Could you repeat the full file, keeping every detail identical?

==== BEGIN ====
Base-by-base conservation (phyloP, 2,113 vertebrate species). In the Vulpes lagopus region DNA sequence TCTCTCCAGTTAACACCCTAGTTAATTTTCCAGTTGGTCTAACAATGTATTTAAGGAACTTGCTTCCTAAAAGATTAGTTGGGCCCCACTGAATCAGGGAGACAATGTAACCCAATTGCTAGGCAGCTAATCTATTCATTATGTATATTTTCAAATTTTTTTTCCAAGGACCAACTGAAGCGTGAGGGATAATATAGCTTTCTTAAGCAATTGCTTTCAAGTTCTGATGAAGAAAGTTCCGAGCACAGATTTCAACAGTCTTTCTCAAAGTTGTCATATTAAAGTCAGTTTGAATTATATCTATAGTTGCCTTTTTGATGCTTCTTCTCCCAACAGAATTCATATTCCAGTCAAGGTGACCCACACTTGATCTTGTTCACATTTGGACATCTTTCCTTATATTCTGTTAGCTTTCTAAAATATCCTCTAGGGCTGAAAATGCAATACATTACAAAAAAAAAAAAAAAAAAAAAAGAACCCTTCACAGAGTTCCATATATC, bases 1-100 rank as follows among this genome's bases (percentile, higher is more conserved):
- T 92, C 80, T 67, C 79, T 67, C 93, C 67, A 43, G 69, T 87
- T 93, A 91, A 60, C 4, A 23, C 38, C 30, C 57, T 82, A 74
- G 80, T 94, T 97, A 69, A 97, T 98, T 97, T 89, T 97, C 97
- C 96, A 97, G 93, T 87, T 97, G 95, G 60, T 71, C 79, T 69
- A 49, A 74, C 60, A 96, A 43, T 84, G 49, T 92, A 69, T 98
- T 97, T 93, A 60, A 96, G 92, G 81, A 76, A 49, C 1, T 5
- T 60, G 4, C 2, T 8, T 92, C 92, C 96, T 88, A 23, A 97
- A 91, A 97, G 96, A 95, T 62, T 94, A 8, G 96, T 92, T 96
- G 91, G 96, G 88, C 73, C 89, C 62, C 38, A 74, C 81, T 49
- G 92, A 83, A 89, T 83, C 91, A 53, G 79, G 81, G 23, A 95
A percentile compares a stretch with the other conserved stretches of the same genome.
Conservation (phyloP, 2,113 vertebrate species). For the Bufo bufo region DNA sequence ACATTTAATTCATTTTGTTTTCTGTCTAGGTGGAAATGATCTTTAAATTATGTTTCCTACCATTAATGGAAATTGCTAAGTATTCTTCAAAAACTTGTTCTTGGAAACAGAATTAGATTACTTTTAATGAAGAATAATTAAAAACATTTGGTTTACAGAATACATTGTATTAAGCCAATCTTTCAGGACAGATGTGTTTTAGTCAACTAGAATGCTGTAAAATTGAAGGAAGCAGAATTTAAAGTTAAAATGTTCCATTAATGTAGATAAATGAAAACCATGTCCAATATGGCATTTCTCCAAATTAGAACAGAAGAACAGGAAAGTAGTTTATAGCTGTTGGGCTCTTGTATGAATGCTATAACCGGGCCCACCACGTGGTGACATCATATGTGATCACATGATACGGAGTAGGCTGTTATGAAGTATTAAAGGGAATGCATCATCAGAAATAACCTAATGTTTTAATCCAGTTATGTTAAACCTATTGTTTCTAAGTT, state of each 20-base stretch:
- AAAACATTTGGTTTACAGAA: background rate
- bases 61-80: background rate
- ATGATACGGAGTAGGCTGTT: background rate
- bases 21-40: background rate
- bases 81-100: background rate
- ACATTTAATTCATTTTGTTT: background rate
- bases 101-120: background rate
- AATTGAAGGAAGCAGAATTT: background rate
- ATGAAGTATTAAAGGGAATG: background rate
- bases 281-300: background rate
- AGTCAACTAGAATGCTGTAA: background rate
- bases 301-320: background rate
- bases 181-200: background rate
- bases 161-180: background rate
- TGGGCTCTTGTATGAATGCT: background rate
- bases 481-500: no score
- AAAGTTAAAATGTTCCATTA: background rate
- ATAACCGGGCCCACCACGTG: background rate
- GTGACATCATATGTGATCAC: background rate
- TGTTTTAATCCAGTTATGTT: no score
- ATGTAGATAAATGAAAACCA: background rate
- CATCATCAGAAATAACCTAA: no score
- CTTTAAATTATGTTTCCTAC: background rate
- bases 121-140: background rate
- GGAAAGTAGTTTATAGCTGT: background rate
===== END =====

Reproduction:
Base-by-base conservation (phyloP, 2,113 vertebrate species). In the Vulpes lagopus region DNA sequence TCTCTCCAGTTAACACCCTAGTTAATTTTCCAGTTGGTCTAACAATGTATTTAAGGAACTTGCTTCCTAAAAGATTAGTTGGGCCCCACTGAATCAGGGAGACAATGTAACCCAATTGCTAGGCAGCTAATCTATTCATTATGTATATTTTCAAATTTTTTTTCCAAGGACCAACTGAAGCGTGAGGGATAATATAGCTTTCTTAAGCAATTGCTTTCAAGTTCTGATGAAGAAAGTTCCGAGCACAGATTTCAACAGTCTTTCTCAAAGTTGTCATATTAAAGTCAGTTTGAATTATATCTATAGTTGCCTTTTTGATGCTTCTTCTCCCAACAGAATTCATATTCCAGTCAAGGTGACCCACACTTGATCTTGTTCACATTTGGACATCTTTCCTTATATTCTGTTAGCTTTCTAAAATATCCTCTAGGGCTGAAAATGCAATACATTACAAAAAAAAAAAAAAAAAAAAAAGAACCCTTCACAGAGTTCCATATATC, bases 1-100 rank as follows among this genome's bases (percentile, higher is more conserved):
- T 92, C 80, T 67, C 79, T 67, C 93, C 67, A 43, G 69, T 87
- T 93, A 91, A 60, C 4, A 23, C 38, C 30, C 57, T 82, A 74
- G 80, T 94, T 97, A 69, A 97, T 98, T 97, T 89, T 97, C 97
- C 96, A 97, G 93, T 87, T 97, G 95, G 60, T 71, C 79, T 69
- A 49, A 74, C 60, A 96, A 43, T 84, G 49, T 92, A 69, T 98
- T 97, T 93, A 60, A 96, G 92, G 81, A 76, A 49, C 1, T 5
- T 60, G 4, C 2, T 8, T 92, C 92, C 96, T 88, A 23, A 97
- A 91, A 97, G 96, A 95, T 62, T 94, A 8, G 96, T 92, T 96
- G 91, G 96, G 88, C 73, C 89, C 62, C 38, A 74, C 81, T 49
- G 92, A 83, A 89, T 83, C 91, A 53, G 79, G 81, G 23, A 95
A percentile compares a stretch with the other conserved stretches of the same genome.
Conservation (phyloP, 2,113 vertebrate species). For the Bufo bufo region DNA sequence ACATTTAATTCATTTTGTTTTCTGTCTAGGTGGAAATGATCTTTAAATTATGTTTCCTACCATTAATGGAAATTGCTAAGTATTCTTCAAAAACTTGTTCTTGGAAACAGAATTAGATTACTTTTAATGAAGAATAATTAAAAACATTTGGTTTACAGAATACATTGTATTAAGCCAATCTTTCAGGACAGATGTGTTTTAGTCAACTAGAATGCTGTAAAATTGAAGGAAGCAGAATTTAAAGTTAAAATGTTCCATTAATGTAGATAAATGAAAACCATGTCCAATATGGCATTTCTCCAAATTAGAACAGAAGAACAGGAAAGTAGTTTATAGCTGTTGGGCTCTTGTATGAATGCTATAACCGGGCCCACCACGTGGTGACATCATATGTGATCACATGATACGGAGTAGGCTGTTATGAAGTATTAAAGGGAATGCATCATCAGAAATAACCTAATGTTTTAATCCAGTTATGTTAAACCTATTGTTTCTAAGTT, state of each 20-base stretch:
- AAAACATTTGGTTTACAGAA: background rate
- bases 61-80: background rate
- ATGATACGGAGTAGGCTGTT: background rate
- bases 21-40: background rate
- bases 81-100: background rate
- ACATTTAATTCATTTTGTTT: background rate
- bases 101-120: background rate
- AATTGAAGGAAGCAGAATTT: background rate
- ATGAAGTATTAAAGGGAATG: background rate
- bases 281-300: background rate
- AGTCAACTAGAATGCTGTAA: background rate
- bases 301-320: background rate
- bases 181-200: background rate
- bases 161-180: background rate
- TGGGCTCTTGTATGAATGCT: background rate
- bases 481-500: no score
- AAAGTTAAAATGTTCCATTA: background rate
- ATAACCGGGCCCACCACGTG: background rate
- GTGACATCATATGTGATCAC: background rate
- TGTTTTAATCCAGTTATGTT: no score
- ATGTAGATAAATGAAAACCA: background rate
- CATCATCAGAAATAACCTAA: no score
- CTTTAAATTATGTTTCCTAC: background rate
- bases 121-140: background rate
- GGAAAGTAGTTTATAGCTGT: background rate